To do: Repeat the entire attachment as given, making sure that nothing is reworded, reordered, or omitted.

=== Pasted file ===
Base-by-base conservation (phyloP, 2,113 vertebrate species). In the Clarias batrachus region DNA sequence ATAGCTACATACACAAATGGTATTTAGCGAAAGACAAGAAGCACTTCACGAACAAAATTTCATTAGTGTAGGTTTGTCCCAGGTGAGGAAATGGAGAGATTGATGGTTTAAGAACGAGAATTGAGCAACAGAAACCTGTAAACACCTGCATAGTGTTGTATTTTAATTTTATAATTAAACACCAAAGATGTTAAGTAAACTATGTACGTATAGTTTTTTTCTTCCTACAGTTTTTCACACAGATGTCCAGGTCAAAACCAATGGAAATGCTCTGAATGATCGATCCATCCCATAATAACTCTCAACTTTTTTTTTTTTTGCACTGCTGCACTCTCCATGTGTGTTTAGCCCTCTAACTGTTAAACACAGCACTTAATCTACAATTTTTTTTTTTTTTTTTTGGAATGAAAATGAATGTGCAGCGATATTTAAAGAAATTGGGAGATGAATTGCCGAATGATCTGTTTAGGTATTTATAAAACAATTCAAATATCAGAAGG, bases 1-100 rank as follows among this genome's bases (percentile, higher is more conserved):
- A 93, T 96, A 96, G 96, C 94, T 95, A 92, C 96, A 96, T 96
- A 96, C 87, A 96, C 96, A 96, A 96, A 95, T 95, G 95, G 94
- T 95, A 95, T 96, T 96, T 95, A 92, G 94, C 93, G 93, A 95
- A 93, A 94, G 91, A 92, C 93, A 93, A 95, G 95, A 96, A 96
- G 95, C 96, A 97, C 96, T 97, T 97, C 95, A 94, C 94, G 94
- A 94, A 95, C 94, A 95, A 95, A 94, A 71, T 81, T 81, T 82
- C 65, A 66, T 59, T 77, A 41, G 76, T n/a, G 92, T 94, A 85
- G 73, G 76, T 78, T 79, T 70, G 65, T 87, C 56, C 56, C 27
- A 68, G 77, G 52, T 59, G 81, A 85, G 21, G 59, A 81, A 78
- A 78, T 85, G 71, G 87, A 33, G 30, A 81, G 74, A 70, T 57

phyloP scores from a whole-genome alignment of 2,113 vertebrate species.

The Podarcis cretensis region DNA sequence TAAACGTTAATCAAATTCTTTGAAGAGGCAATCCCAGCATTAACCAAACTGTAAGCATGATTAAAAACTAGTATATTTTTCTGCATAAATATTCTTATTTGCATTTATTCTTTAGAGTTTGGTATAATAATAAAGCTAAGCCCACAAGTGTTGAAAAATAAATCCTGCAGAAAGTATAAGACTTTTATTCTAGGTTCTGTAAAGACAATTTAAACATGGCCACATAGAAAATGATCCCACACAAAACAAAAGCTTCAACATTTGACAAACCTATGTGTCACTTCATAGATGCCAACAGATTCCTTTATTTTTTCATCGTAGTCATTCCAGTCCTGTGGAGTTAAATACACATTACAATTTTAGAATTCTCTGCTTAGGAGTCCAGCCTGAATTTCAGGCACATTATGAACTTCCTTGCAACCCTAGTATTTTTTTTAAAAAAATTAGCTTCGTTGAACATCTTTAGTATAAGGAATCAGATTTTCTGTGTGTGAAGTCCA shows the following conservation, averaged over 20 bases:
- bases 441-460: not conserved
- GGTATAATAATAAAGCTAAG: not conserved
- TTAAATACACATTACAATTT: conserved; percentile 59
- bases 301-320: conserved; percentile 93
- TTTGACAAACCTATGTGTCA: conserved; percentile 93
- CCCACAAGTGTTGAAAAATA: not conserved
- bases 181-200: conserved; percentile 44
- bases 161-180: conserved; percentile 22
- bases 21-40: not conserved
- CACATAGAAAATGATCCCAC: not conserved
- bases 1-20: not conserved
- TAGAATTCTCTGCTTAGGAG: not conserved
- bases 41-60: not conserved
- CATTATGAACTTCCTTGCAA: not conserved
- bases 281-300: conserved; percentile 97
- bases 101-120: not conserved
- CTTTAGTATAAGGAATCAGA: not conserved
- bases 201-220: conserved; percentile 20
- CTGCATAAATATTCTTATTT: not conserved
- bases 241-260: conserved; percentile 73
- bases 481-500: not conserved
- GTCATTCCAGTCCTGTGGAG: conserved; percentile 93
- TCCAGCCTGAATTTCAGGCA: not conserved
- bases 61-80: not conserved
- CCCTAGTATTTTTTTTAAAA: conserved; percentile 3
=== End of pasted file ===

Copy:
Base-by-base conservation (phyloP, 2,113 vertebrate species). In the Clarias batrachus region DNA sequence ATAGCTACATACACAAATGGTATTTAGCGAAAGACAAGAAGCACTTCACGAACAAAATTTCATTAGTGTAGGTTTGTCCCAGGTGAGGAAATGGAGAGATTGATGGTTTAAGAACGAGAATTGAGCAACAGAAACCTGTAAACACCTGCATAGTGTTGTATTTTAATTTTATAATTAAACACCAAAGATGTTAAGTAAACTATGTACGTATAGTTTTTTTCTTCCTACAGTTTTTCACACAGATGTCCAGGTCAAAACCAATGGAAATGCTCTGAATGATCGATCCATCCCATAATAACTCTCAACTTTTTTTTTTTTTGCACTGCTGCACTCTCCATGTGTGTTTAGCCCTCTAACTGTTAAACACAGCACTTAATCTACAATTTTTTTTTTTTTTTTTTGGAATGAAAATGAATGTGCAGCGATATTTAAAGAAATTGGGAGATGAATTGCCGAATGATCTGTTTAGGTATTTATAAAACAATTCAAATATCAGAAGG, bases 1-100 rank as follows among this genome's bases (percentile, higher is more conserved):
- A 93, T 96, A 96, G 96, C 94, T 95, A 92, C 96, A 96, T 96
- A 96, C 87, A 96, C 96, A 96, A 96, A 95, T 95, G 95, G 94
- T 95, A 95, T 96, T 96, T 95, A 92, G 94, C 93, G 93, A 95
- A 93, A 94, G 91, A 92, C 93, A 93, A 95, G 95, A 96, A 96
- G 95, C 96, A 97, C 96, T 97, T 97, C 95, A 94, C 94, G 94
- A 94, A 95, C 94, A 95, A 95, A 94, A 71, T 81, T 81, T 82
- C 65, A 66, T 59, T 77, A 41, G 76, T n/a, G 92, T 94, A 85
- G 73, G 76, T 78, T 79, T 70, G 65, T 87, C 56, C 56, C 27
- A 68, G 77, G 52, T 59, G 81, A 85, G 21, G 59, A 81, A 78
- A 78, T 85, G 71, G 87, A 33, G 30, A 81, G 74, A 70, T 57

phyloP scores from a whole-genome alignment of 2,113 vertebrate species.

The Podarcis cretensis region DNA sequence TAAACGTTAATCAAATTCTTTGAAGAGGCAATCCCAGCATTAACCAAACTGTAAGCATGATTAAAAACTAGTATATTTTTCTGCATAAATATTCTTATTTGCATTTATTCTTTAGAGTTTGGTATAATAATAAAGCTAAGCCCACAAGTGTTGAAAAATAAATCCTGCAGAAAGTATAAGACTTTTATTCTAGGTTCTGTAAAGACAATTTAAACATGGCCACATAGAAAATGATCCCACACAAAACAAAAGCTTCAACATTTGACAAACCTATGTGTCACTTCATAGATGCCAACAGATTCCTTTATTTTTTCATCGTAGTCATTCCAGTCCTGTGGAGTTAAATACACATTACAATTTTAGAATTCTCTGCTTAGGAGTCCAGCCTGAATTTCAGGCACATTATGAACTTCCTTGCAACCCTAGTATTTTTTTTAAAAAAATTAGCTTCGTTGAACATCTTTAGTATAAGGAATCAGATTTTCTGTGTGTGAAGTCCA shows the following conservation, averaged over 20 bases:
- bases 441-460: not conserved
- GGTATAATAATAAAGCTAAG: not conserved
- TTAAATACACATTACAATTT: conserved; percentile 59
- bases 301-320: conserved; percentile 93
- TTTGACAAACCTATGTGTCA: conserved; percentile 93
- CCCACAAGTGTTGAAAAATA: not conserved
- bases 181-200: conserved; percentile 44
- bases 161-180: conserved; percentile 22
- bases 21-40: not conserved
- CACATAGAAAATGATCCCAC: not conserved
- bases 1-20: not conserved
- TAGAATTCTCTGCTTAGGAG: not conserved
- bases 41-60: not conserved
- CATTATGAACTTCCTTGCAA: not conserved
- bases 281-300: conserved; percentile 97
- bases 101-120: not conserved
- CTTTAGTATAAGGAATCAGA: not conserved
- bases 201-220: conserved; percentile 20
- CTGCATAAATATTCTTATTT: not conserved
- bases 241-260: conserved; percentile 73
- bases 481-500: not conserved
- GTCATTCCAGTCCTGTGGAG: conserved; percentile 93
- TCCAGCCTGAATTTCAGGCA: not conserved
- bases 61-80: not conserved
- CCCTAGTATTTTTTTTAAAA: conserved; percentile 3